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is (C# Reference)

Checks if an object is compatible with a given type. For example, the following code can determine if an object is an instance of the MyObject type, or a type that derives from MyObject:

if (obj is MyObject)
{
}

An is expression evaluates to true if the provided expression is non-null, and the provided object can be cast to the provided type without causing an exception to be thrown. Otherwise, the expression evaluates to false.

The is keyword causes a compile-time warning if the expression is known to always be true or to always be false, but typically evaluates type compatibility at run time.

The is operator cannot be overloaded.

Note that the is operator only considers reference conversions, boxing conversions, and unboxing conversions. Other conversions, such as user-defined conversions, are not considered.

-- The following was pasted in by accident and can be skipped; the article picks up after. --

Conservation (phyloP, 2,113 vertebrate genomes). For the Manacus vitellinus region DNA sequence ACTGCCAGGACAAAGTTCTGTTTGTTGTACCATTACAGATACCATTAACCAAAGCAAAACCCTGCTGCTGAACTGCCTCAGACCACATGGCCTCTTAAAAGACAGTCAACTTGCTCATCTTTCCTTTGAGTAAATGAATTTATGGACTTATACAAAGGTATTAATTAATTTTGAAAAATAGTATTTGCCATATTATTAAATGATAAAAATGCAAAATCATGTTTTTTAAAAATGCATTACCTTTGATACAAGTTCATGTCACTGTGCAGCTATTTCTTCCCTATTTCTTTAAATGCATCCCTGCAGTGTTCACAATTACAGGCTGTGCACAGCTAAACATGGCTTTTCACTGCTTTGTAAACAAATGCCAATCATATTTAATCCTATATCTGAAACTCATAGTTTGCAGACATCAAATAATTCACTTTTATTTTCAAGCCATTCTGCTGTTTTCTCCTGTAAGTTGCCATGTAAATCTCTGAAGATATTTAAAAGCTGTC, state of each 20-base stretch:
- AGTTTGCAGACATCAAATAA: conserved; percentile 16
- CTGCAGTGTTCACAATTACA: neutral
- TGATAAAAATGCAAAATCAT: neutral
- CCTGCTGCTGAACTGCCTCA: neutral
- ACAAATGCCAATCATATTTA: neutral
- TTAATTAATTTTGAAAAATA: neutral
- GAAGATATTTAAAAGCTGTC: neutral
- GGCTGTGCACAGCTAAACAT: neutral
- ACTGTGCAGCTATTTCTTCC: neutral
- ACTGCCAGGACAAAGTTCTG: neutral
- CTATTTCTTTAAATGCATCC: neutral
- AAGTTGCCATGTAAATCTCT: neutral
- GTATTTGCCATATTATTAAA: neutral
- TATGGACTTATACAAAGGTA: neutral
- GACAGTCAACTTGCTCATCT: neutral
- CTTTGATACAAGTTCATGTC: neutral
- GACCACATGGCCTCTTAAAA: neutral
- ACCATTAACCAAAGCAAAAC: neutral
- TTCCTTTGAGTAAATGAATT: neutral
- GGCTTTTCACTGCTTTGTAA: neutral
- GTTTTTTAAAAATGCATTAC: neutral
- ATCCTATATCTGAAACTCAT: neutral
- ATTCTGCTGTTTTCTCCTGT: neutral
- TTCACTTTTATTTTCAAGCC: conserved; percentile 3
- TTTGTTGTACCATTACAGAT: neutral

Anonymous methods are not allowed on the left side of the is operator. This exception includes lambda expressions.

class Class1 {}
class Class2 {}
class Class3 : Class2 { }

class IsTest
{
    static void Test(object o)
    {
        Class1 a;
        Class2 b;

        if (o is Class1)
        {
            Console.WriteLine("o is Class1");
            a = (Class1)o;
            // Do something with "a."
        }
        else if (o is Class2)
        {
            Console.WriteLine("o is Class2");
            b = (Class2)o;
            // Do something with "b."
        }

        else
        {
            Console.WriteLine("o is neither Class1 nor Class2.");
        }
    }
    static void Main()
    {
        Class1 c1 = new Class1();
        Class2 c2 = new Class2();
        Class3 c3 = new Class3();
        Test(c1);
        Test(c2);
        Test(c3);
        Test("a string");
    }
}
/*
Output:
o is Class1
o is Class2
o is Class2
o is neither Class1 nor Class2.
*/

For more information, see the C# Language Specification. The language specification is the definitive source for C# syntax and usage.

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